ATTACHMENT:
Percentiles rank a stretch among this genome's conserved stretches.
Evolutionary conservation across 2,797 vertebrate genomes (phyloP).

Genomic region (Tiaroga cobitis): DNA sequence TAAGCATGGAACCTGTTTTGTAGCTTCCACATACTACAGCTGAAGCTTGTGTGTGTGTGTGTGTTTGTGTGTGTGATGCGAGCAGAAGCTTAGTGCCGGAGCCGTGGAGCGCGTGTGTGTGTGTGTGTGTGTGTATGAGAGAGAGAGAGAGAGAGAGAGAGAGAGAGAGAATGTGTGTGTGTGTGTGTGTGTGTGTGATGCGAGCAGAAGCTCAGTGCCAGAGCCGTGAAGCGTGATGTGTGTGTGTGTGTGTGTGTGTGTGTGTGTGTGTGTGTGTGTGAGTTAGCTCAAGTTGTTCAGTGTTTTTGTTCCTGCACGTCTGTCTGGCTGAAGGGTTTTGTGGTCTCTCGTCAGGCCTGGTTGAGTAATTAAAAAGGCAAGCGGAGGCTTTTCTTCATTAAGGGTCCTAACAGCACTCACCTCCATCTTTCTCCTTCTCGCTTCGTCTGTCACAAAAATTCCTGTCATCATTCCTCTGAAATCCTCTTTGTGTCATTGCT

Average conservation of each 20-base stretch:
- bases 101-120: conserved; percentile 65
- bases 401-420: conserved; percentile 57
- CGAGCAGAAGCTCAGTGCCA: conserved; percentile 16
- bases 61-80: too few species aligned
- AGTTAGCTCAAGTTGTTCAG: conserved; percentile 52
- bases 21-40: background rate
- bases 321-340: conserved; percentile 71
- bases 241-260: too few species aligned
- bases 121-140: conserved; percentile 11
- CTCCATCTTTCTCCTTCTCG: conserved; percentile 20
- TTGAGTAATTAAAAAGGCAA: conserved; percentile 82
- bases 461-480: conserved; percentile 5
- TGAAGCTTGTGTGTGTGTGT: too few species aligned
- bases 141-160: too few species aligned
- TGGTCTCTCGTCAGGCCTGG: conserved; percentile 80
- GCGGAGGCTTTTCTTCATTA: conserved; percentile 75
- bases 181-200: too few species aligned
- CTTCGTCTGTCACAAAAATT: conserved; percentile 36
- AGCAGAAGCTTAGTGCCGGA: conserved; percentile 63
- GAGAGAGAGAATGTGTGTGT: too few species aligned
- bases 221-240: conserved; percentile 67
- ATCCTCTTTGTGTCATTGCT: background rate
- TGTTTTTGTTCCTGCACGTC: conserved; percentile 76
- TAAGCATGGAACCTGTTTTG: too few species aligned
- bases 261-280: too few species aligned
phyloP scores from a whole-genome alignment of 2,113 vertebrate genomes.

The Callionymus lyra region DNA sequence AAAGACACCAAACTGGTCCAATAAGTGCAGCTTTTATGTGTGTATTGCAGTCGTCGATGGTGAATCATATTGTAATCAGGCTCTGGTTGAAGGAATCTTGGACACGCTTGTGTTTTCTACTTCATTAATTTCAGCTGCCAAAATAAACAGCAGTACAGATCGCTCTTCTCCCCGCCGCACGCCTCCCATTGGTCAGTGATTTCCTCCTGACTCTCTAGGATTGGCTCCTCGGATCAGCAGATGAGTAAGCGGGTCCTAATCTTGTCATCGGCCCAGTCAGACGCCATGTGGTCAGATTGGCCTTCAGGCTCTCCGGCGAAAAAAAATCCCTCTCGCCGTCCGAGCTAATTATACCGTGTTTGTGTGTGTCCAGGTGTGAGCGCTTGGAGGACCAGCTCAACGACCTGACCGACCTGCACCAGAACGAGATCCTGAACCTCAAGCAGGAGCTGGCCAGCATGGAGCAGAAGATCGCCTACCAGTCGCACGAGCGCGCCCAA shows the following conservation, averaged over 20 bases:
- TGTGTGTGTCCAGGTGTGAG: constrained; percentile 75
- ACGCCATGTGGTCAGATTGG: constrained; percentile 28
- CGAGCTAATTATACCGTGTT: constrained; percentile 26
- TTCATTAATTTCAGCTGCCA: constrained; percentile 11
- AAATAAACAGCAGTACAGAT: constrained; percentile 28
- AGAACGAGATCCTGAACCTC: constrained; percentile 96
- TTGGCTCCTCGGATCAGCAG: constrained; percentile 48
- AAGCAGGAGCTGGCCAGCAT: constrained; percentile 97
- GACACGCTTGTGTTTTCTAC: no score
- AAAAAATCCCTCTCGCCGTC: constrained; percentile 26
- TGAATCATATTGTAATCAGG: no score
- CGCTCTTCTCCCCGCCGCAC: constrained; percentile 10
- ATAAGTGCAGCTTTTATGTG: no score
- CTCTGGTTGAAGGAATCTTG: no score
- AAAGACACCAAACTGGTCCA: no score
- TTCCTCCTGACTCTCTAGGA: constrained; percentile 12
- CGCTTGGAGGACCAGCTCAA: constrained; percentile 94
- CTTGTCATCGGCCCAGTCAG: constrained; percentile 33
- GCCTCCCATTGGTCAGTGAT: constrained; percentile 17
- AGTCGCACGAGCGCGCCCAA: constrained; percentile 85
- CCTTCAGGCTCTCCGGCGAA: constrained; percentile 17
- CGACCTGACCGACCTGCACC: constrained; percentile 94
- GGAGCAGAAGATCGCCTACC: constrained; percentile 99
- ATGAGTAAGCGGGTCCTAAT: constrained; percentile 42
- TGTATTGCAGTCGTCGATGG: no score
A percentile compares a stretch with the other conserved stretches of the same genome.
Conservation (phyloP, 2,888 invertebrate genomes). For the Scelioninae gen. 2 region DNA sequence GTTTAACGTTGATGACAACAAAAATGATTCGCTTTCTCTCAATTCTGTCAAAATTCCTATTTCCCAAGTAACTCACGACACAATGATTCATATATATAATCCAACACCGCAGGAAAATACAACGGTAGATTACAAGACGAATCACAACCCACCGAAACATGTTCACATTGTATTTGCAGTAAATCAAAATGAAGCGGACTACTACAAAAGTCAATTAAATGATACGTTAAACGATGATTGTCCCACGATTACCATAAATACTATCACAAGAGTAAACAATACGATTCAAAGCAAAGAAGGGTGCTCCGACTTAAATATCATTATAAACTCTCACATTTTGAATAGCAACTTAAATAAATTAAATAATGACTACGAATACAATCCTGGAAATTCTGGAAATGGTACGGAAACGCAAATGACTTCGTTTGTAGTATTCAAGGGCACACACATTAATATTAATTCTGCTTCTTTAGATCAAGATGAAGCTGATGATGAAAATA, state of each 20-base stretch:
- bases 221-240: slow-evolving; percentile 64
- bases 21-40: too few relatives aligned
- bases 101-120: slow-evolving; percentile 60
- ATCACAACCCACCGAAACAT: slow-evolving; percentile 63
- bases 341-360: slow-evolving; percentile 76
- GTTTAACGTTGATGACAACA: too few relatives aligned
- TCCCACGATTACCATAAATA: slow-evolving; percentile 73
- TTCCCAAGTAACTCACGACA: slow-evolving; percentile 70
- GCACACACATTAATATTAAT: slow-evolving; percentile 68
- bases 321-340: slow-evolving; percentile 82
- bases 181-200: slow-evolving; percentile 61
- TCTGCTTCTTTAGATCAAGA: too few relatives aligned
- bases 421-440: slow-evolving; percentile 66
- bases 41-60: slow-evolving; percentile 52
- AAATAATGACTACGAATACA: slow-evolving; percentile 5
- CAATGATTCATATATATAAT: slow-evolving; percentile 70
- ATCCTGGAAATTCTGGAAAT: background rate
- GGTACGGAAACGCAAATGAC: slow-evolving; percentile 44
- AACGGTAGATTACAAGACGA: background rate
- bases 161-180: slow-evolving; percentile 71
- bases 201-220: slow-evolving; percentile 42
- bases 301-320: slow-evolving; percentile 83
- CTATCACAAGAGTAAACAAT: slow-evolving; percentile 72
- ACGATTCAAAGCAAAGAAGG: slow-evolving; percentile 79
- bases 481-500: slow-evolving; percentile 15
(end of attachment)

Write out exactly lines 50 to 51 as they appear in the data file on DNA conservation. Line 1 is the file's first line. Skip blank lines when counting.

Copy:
- GCCTCCCATTGGTCAGTGAT: constrained; percentile 17
- AGTCGCACGAGCGCGCCCAA: constrained; percentile 85